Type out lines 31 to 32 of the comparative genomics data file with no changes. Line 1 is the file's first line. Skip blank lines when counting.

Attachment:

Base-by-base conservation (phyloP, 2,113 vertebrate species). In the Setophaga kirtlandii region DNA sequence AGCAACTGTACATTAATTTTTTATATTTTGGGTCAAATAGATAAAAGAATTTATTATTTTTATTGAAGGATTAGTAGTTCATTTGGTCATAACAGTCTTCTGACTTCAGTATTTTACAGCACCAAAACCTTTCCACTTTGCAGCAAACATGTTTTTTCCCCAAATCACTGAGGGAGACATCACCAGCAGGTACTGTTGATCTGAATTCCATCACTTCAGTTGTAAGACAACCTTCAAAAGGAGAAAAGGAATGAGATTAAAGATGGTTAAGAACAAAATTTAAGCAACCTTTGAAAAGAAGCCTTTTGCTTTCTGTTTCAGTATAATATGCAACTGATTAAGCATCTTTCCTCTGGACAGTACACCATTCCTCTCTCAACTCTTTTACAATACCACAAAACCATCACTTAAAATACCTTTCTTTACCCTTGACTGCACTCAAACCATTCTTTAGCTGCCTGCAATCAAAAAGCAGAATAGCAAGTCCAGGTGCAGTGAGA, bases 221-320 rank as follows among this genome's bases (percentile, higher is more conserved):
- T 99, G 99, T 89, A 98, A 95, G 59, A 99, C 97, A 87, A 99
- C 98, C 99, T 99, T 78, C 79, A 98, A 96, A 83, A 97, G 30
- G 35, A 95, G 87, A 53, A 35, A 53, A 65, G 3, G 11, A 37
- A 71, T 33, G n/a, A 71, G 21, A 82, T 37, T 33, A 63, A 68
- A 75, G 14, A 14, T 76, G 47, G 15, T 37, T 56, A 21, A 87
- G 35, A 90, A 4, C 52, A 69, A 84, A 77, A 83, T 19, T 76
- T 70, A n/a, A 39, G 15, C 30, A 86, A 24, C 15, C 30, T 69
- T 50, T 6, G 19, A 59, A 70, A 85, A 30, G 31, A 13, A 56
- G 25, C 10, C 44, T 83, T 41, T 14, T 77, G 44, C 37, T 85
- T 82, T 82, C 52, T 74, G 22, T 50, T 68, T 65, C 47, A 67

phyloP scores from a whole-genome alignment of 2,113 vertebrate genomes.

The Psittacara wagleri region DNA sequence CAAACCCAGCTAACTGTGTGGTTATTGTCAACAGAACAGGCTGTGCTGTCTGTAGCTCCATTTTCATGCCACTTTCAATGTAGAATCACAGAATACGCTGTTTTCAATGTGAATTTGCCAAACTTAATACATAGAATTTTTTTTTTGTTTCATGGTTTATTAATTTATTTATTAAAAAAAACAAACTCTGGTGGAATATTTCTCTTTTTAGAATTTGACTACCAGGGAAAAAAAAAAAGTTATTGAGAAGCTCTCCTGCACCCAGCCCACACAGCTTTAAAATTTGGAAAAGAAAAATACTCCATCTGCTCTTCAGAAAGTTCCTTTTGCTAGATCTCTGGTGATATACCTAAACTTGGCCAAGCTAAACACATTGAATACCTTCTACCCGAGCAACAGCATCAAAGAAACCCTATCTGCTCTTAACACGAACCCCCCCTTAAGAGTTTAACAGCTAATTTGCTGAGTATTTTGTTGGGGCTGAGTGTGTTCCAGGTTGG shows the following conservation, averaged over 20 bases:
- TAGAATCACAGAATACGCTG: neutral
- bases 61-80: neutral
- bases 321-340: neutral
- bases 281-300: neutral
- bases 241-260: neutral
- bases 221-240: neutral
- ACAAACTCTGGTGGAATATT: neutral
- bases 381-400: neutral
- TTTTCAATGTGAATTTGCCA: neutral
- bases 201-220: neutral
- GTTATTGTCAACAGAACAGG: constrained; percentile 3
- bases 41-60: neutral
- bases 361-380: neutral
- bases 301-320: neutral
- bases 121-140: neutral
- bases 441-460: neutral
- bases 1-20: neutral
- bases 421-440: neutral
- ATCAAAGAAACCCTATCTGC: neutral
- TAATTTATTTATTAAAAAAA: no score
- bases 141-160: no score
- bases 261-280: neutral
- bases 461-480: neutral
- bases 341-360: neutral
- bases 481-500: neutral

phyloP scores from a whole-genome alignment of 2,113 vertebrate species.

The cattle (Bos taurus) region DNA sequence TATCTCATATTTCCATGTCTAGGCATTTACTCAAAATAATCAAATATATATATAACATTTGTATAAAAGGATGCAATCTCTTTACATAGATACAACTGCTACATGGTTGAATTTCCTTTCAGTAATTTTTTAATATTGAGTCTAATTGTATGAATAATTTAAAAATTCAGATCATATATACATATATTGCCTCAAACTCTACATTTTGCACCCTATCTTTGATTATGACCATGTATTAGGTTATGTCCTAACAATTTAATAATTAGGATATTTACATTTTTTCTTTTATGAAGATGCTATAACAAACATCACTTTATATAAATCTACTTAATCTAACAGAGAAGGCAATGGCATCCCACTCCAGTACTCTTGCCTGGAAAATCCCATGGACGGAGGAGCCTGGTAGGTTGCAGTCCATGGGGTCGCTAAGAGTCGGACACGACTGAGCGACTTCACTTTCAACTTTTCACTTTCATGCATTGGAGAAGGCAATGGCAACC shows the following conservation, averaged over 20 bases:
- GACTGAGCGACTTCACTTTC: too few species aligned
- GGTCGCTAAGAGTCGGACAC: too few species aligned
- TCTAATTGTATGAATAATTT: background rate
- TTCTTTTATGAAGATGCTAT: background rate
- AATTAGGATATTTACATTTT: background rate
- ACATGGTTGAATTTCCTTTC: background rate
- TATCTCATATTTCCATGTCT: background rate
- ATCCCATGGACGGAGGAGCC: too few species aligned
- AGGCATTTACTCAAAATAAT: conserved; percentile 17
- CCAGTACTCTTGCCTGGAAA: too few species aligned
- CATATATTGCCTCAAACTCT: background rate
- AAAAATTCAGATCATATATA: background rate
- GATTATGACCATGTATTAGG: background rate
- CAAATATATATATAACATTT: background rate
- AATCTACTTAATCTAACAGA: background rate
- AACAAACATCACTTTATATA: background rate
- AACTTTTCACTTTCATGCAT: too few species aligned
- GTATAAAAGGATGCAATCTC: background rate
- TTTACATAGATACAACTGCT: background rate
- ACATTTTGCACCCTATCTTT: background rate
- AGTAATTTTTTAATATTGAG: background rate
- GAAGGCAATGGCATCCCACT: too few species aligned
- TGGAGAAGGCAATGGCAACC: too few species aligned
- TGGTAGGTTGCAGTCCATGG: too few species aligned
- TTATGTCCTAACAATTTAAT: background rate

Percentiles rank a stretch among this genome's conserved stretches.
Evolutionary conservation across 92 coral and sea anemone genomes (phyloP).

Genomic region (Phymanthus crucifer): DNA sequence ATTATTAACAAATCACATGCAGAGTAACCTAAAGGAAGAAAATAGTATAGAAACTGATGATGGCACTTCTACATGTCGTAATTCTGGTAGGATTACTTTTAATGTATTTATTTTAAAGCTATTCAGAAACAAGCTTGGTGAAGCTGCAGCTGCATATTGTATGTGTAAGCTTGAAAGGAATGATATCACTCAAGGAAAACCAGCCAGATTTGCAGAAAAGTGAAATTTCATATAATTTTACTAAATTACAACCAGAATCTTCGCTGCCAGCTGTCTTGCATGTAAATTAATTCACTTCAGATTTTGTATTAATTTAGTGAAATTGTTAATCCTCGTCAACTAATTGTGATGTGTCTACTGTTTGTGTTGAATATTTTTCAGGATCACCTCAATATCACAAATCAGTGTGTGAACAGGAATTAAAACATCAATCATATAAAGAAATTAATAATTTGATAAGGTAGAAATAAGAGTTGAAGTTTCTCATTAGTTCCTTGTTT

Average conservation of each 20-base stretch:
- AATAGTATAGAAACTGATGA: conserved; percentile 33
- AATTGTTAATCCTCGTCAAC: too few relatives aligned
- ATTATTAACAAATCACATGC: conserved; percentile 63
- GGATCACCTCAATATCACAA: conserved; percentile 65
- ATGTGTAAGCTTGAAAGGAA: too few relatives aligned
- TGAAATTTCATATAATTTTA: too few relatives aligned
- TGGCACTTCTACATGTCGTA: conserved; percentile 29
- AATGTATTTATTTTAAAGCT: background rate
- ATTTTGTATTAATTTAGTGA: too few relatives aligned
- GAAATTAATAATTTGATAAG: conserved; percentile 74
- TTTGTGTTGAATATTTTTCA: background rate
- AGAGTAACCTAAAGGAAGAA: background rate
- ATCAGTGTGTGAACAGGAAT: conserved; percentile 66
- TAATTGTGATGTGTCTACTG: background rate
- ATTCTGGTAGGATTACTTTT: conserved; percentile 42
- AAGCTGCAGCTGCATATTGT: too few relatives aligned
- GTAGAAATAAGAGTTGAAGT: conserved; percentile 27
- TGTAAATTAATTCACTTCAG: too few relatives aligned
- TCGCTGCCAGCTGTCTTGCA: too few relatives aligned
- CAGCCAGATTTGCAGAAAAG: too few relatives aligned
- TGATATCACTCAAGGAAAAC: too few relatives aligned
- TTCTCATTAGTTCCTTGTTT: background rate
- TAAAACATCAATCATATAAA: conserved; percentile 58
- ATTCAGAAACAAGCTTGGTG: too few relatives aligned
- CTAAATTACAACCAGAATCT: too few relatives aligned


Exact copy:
- bases 421-440: neutral
- ATCAAAGAAACCCTATCTGC: neutral